Russia Starts Delivery of S-400 System to Turkey

Russia Starts Delivery of S-400 System to Turkey


The S-400 Triumph (NATO reporting name: SA-21 Growler), previously known as the S-300 PMU-3, is an anti-aircraft weapon system developed in the 1990s by Russia’s Almaz Central Design Bureau as an upgrade of the S-300 family. It has been in service with the Russian Armed Forces since 2007. One system comprising up to eight divisions (battalions) can control up to 72 launchers, with a maximum of 384 missiles[51] (including missiles with a range of less than 250 km (160 mi)) In 2017 the S-400 was described by The Economist as “one of the best air-defence systems currently made”. According to Siemon Wezeman Senior Researcher of SIPRI the S-400 “is among the most advanced air defence systems available”.

AFSOC U-28A Draco Intelligence Surveillance and Reconnaissance Aircraft

AFSOC U-28A “Draco” Intelligence Surveillance and Reconnaissance Aircraft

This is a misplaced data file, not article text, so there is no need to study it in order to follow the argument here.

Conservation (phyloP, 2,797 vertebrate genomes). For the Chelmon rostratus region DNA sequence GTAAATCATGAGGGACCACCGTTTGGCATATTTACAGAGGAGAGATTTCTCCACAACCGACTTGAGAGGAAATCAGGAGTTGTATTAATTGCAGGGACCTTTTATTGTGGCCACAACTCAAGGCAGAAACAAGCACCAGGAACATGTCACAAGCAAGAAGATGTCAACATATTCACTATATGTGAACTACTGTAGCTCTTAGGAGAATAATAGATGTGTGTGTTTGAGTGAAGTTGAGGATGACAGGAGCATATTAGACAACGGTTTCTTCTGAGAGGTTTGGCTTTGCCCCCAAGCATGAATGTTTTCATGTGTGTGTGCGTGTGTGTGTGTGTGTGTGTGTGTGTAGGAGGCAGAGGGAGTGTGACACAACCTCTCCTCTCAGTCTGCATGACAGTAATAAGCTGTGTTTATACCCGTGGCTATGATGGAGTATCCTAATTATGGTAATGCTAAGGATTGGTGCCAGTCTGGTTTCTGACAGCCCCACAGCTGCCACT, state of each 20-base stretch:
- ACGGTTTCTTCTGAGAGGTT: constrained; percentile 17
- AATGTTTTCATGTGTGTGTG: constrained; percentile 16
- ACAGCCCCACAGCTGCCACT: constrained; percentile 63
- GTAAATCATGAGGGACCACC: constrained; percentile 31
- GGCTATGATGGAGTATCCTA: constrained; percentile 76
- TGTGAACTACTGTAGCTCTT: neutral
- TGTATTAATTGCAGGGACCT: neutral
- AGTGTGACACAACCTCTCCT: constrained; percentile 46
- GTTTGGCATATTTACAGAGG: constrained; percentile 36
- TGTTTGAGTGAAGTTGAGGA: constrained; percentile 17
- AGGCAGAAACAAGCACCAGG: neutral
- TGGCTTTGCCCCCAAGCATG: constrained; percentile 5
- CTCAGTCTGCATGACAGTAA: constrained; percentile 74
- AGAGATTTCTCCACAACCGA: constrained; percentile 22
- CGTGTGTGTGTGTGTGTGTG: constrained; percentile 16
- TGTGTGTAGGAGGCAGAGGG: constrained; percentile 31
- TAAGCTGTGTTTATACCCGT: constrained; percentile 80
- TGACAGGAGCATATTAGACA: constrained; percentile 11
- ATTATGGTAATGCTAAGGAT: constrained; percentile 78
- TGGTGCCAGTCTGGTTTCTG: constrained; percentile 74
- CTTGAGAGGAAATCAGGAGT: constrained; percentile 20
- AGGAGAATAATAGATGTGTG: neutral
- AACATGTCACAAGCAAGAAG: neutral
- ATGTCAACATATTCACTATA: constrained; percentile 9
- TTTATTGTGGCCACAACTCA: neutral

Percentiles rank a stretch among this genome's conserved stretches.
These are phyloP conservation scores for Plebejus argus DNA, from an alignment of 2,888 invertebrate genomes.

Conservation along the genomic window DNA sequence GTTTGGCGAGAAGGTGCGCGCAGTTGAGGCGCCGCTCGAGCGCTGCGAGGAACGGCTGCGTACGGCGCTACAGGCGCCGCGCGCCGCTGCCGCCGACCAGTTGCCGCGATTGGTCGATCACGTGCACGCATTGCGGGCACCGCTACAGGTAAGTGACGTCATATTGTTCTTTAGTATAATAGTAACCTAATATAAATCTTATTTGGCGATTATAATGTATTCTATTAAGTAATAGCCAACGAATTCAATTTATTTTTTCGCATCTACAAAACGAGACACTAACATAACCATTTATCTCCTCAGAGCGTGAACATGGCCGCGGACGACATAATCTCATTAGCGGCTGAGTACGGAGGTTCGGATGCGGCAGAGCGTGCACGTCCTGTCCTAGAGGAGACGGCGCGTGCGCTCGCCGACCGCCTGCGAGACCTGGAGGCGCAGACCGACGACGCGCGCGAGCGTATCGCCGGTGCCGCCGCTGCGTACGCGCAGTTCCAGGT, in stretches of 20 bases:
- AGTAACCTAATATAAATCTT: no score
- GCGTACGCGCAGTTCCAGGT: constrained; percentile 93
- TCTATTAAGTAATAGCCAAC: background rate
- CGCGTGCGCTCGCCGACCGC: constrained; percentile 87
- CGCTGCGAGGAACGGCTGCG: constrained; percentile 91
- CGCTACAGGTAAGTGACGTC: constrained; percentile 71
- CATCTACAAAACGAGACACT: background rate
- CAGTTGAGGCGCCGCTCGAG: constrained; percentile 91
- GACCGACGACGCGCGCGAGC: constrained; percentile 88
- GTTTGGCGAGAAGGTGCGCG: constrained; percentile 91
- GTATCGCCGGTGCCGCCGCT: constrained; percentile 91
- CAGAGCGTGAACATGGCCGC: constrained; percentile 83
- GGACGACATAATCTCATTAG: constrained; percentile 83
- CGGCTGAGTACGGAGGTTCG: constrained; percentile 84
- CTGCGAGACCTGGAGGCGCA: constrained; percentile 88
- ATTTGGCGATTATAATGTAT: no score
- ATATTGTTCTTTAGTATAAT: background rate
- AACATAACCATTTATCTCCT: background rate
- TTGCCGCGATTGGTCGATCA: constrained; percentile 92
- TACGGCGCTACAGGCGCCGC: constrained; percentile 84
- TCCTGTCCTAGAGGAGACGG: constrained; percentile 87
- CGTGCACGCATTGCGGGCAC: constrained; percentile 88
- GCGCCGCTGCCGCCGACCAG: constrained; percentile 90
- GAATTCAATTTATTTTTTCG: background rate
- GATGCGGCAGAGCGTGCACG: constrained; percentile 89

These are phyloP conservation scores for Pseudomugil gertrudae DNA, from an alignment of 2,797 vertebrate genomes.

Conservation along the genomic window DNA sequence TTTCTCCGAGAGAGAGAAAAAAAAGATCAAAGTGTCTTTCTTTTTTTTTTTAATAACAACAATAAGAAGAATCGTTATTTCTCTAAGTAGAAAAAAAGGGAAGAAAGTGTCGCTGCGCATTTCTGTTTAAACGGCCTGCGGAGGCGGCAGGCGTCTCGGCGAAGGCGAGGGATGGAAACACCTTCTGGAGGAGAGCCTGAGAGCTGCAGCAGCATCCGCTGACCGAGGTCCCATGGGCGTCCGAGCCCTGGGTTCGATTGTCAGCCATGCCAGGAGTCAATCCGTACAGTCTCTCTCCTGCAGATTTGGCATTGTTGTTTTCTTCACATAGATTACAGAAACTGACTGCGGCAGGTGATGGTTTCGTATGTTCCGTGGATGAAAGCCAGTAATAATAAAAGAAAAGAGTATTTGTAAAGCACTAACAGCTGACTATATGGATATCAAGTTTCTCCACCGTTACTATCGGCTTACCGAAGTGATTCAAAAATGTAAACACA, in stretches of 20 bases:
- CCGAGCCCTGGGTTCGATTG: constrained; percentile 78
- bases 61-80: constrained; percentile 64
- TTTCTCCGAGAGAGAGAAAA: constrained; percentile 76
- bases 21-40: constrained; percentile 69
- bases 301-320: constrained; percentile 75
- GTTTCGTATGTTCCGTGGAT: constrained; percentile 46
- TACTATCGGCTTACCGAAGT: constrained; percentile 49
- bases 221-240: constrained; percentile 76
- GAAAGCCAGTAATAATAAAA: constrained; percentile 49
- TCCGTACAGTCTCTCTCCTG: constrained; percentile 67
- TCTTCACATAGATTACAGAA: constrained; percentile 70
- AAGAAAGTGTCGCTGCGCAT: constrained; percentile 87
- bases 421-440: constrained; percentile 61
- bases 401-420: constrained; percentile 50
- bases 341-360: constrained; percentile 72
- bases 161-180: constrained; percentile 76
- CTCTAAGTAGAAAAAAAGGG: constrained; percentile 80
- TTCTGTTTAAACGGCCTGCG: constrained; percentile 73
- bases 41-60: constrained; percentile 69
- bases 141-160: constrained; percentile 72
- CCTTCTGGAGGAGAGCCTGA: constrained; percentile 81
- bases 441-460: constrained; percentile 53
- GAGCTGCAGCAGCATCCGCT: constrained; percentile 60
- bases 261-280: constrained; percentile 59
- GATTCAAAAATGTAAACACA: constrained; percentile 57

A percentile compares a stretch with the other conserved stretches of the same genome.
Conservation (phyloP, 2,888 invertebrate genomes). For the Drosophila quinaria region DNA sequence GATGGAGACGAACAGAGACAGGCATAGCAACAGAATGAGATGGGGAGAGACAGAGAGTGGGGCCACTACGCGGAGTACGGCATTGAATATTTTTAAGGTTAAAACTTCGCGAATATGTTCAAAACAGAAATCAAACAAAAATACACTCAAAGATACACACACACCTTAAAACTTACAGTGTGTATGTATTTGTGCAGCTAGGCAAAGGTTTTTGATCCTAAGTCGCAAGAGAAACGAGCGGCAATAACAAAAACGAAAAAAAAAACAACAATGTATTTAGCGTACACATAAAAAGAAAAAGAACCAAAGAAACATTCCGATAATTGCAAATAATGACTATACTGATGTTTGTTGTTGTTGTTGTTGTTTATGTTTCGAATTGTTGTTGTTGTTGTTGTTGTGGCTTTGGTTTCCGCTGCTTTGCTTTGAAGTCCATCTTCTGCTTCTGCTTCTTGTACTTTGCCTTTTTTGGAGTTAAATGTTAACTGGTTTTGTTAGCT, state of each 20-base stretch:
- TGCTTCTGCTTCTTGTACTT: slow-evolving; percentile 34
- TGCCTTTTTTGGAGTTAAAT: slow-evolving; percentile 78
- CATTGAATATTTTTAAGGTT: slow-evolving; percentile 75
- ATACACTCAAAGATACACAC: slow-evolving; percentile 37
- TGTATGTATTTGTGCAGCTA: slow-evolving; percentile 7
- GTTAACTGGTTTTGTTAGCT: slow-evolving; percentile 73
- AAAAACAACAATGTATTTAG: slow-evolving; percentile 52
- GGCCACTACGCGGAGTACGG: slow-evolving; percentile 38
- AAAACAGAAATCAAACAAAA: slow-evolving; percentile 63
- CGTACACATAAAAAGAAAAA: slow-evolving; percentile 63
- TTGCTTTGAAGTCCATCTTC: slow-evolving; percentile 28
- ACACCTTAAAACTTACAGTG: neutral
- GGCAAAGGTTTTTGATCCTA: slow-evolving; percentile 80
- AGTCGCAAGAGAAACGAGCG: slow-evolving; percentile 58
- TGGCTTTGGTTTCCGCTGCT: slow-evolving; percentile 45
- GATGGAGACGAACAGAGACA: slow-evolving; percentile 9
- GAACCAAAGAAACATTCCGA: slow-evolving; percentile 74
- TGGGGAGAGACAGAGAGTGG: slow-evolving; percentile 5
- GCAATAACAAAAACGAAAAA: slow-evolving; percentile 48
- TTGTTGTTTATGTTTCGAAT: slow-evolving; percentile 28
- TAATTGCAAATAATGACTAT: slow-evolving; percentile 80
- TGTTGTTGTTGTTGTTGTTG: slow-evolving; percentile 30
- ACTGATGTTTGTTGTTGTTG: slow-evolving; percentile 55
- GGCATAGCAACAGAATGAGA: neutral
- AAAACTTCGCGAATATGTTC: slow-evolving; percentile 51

After more than 13 years in service, the U-28A Intelligence, Surveillance and Reconnaissance (ISR) aircraft officially received approval in May for the naming convention of “Draco” (Draco is the Latin term for dragon). The mission of the Draco is to provide manned fixed-wing tactical airborne ISR support to humanitarian operations, search and rescue, conventional and special operations missions. The U-28A is a modified, single-engine Pilatus PC-12 that operates worldwide. The initial block of U-28 aircraft were procured and modified for use in Operations Enduring Freedom and Iraqi Freedom. The aircraft is crewed by 3, pilot, co-pilot and Combat System Officer (CSO).

AFSOC U-28A Draco Intelligence Surveillance and Reconnaissance Aircraft